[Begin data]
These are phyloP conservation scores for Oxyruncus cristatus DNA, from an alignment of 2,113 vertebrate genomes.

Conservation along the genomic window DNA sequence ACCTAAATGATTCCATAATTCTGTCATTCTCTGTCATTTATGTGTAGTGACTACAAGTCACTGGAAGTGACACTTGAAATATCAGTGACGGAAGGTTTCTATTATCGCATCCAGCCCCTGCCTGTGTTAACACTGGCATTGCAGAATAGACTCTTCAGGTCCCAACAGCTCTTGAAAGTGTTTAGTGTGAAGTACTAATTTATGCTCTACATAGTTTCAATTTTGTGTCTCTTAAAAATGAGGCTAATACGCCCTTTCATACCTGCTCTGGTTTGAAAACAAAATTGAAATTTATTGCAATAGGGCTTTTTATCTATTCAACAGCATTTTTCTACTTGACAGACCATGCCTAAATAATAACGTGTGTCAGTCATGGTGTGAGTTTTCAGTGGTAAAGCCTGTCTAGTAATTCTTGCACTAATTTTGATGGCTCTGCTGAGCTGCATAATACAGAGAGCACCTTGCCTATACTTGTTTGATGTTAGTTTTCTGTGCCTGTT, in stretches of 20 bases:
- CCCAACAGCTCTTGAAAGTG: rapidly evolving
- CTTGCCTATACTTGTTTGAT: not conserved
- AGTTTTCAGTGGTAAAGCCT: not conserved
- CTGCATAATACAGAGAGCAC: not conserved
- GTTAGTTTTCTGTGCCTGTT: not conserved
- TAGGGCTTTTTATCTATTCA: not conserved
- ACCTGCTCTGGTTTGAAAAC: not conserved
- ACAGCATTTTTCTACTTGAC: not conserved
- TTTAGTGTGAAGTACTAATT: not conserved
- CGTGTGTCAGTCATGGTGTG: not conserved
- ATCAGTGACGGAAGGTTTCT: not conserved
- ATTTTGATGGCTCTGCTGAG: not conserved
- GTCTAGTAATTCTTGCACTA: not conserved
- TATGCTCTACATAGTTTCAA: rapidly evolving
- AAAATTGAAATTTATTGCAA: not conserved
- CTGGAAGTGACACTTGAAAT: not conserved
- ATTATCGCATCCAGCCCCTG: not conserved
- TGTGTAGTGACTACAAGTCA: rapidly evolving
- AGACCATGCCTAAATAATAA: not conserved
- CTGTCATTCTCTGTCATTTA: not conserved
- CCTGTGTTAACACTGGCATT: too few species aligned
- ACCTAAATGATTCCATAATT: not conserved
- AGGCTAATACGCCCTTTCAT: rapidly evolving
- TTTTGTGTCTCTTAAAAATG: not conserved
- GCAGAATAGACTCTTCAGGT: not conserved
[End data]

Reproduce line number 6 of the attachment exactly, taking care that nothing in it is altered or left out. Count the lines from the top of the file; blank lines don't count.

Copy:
- CTGCATAATACAGAGAGCAC: not conserved